The Russian 14th Army, stationed in Transnistria, effectively armed the separatists. In August 1991 after the failed Soviet coup, the Moldovan Soviet Socialist Republic declared independence. The Soviet Union was dissolved in December that year and Transnistria became the USSR’s last outpost.

Clean and orderly: An apartment block in Tiraspol, the capital of Transnistria.Picture: TRISTEN TAYLOR
Clean and orderly: An apartment block in Tiraspol, the capital of Transnistria.Picture: TRISTEN TAYLOR

The Transnistria war ended in 1992 when the Russian 14th Army shelled the heck out of Moldovan forces. So May Day and Victory Day (May 9) are pretty big deals in the country. There’s a mural in Tiraspol depicting a Red Army soldier with the Soviet flag on the top of the Reichstag, symbolising the fall of Berlin in 1945.

The region has passed through the clutches of conquerors, empires and great powers: the Roman Empire, Byzantine Empire, the Mongols and more, which makes it another reason to visit.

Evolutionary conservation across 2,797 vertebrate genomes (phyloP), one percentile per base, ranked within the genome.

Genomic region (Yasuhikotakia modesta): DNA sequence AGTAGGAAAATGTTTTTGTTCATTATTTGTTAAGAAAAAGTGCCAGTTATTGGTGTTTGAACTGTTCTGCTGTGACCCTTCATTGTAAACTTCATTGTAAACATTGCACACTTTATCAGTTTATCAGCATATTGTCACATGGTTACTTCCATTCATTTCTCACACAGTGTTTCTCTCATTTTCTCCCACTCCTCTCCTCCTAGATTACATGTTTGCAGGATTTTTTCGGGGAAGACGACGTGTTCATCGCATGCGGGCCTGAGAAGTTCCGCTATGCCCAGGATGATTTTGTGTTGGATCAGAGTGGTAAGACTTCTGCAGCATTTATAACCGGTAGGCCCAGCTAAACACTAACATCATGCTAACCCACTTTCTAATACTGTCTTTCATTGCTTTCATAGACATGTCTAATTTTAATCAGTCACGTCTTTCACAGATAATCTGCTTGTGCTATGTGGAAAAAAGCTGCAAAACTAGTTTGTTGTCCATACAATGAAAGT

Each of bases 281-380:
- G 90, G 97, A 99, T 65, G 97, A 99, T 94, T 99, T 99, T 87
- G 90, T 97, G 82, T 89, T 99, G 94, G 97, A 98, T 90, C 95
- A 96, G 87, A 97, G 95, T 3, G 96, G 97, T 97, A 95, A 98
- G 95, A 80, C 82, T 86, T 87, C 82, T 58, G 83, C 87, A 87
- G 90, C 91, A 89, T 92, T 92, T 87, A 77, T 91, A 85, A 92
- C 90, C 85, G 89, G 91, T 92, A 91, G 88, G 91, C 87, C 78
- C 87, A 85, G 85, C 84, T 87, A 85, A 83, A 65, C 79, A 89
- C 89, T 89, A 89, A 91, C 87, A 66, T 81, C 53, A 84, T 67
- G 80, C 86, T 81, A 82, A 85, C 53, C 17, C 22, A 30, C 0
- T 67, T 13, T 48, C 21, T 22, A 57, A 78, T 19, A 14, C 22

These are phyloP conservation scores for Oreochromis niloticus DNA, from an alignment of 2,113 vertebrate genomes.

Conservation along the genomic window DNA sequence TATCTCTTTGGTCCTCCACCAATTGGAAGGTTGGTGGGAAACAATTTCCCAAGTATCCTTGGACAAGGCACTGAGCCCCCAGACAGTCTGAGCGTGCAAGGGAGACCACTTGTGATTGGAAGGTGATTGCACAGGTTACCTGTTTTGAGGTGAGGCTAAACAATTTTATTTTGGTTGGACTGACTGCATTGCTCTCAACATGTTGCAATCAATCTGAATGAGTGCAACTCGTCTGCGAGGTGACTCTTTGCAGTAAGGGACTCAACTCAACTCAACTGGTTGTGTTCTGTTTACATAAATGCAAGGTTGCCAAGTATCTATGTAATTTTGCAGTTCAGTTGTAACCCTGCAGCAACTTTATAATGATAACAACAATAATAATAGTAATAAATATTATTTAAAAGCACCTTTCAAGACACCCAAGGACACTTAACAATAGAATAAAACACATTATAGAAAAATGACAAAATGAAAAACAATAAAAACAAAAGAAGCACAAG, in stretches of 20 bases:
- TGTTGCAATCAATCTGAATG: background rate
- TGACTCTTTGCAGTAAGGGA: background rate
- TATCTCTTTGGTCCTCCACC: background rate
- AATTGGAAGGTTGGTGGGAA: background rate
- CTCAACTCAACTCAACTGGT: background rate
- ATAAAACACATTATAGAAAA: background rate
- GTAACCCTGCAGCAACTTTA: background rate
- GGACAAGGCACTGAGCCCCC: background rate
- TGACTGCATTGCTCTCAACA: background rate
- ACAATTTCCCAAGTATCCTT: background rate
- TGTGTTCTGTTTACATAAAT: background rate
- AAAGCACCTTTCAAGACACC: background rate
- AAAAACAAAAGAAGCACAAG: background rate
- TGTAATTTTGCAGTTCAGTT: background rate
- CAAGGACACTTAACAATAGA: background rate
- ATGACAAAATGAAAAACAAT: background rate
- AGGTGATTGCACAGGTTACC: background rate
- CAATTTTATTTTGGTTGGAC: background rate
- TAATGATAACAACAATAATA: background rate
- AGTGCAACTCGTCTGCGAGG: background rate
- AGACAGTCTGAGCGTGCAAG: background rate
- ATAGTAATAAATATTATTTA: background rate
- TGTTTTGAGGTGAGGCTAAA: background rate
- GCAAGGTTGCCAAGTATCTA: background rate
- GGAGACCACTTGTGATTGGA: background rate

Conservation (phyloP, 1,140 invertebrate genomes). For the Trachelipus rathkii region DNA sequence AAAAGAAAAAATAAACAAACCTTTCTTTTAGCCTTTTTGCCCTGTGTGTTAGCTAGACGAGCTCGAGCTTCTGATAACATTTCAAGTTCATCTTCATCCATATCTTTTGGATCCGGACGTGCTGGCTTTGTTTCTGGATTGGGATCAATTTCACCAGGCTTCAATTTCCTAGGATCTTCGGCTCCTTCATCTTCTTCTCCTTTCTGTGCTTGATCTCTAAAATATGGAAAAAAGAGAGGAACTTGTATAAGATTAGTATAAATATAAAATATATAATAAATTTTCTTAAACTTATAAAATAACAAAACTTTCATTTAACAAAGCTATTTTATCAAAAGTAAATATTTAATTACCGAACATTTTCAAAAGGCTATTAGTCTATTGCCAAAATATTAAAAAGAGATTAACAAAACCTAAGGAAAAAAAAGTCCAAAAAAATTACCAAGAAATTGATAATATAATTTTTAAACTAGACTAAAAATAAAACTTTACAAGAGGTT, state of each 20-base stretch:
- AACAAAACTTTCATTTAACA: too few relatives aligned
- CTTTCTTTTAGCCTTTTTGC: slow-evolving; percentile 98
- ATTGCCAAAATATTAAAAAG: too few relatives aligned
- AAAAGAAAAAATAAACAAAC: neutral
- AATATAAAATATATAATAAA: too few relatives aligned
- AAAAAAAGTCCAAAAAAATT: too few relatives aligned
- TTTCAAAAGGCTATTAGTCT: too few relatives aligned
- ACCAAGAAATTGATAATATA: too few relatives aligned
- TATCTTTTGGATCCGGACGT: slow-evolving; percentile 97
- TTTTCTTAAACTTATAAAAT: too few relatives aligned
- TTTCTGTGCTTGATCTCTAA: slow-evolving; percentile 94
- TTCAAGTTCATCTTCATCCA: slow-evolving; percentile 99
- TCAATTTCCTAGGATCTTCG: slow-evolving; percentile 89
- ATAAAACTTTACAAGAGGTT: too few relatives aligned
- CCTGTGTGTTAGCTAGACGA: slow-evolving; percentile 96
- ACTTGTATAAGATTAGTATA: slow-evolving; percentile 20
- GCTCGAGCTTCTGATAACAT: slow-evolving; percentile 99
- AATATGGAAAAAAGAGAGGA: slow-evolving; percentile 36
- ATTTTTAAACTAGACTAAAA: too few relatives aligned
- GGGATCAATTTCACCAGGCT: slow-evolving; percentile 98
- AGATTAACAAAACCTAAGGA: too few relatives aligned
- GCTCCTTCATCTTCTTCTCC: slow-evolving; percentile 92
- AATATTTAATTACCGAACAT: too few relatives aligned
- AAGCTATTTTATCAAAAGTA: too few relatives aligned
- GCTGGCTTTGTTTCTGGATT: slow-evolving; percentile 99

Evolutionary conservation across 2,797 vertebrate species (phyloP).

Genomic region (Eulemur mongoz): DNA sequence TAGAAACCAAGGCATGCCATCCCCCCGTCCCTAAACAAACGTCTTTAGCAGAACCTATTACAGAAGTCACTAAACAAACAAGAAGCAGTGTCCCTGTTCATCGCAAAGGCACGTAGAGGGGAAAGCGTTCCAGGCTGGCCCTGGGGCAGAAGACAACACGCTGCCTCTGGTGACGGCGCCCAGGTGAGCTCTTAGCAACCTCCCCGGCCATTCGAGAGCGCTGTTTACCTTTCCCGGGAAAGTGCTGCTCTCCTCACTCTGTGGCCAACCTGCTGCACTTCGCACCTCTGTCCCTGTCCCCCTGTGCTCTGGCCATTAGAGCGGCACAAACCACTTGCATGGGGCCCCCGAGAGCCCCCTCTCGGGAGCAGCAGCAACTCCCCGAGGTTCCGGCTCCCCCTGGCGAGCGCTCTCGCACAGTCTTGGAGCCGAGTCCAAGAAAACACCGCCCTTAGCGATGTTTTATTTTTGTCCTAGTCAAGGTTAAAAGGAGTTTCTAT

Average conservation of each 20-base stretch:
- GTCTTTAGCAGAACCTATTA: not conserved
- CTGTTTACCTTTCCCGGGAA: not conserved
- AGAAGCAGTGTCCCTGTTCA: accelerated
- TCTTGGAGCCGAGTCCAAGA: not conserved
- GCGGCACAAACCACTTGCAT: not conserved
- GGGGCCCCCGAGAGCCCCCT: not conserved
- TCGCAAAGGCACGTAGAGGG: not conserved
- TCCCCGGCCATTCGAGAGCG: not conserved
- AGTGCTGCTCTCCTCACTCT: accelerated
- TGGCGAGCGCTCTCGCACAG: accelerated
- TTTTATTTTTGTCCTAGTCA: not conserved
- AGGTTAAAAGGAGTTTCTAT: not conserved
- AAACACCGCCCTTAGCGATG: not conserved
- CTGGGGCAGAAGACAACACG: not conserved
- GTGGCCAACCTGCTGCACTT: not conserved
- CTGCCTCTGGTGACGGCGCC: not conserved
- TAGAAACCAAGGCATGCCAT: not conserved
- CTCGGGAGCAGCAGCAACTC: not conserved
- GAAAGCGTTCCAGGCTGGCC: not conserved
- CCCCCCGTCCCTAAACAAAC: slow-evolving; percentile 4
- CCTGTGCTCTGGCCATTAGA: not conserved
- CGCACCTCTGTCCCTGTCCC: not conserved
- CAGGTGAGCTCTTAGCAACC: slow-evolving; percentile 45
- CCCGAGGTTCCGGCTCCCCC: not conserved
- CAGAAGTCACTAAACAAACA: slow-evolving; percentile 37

Armed with a fistful of euros — Transnistria is outside the international banking system — I headed out from Chisinau, Moldova’s capital city. My 1200cc Suzuki Bandit was uninsured — none in Moldova would provide cover.

Since Moldova considers Transnistria part of its territory, there is no Moldovan side of the border, just a police checkpoint. This has led to some strange consequences. For example, Russia’s Gazprom provides Transnistria with natural gas, which Tiraspol doesn’t pay for. Instead Moldova incurs the debt, currently about $6bn. The kicker is Transnistria uses the gas to generate electricity that it sells to Moldova. This makes the theft of the Optimum mine look like amateur theatricals.

The Transnistrian border, decked out with the hammer and sickle, was a relative breeze. Border officials in Soviet-style uniforms processed my paperwork. Where are you staying? How long will you be in Transnistria? The usual questions. The officials didn’t stamp my passport but gave me a slip of paper.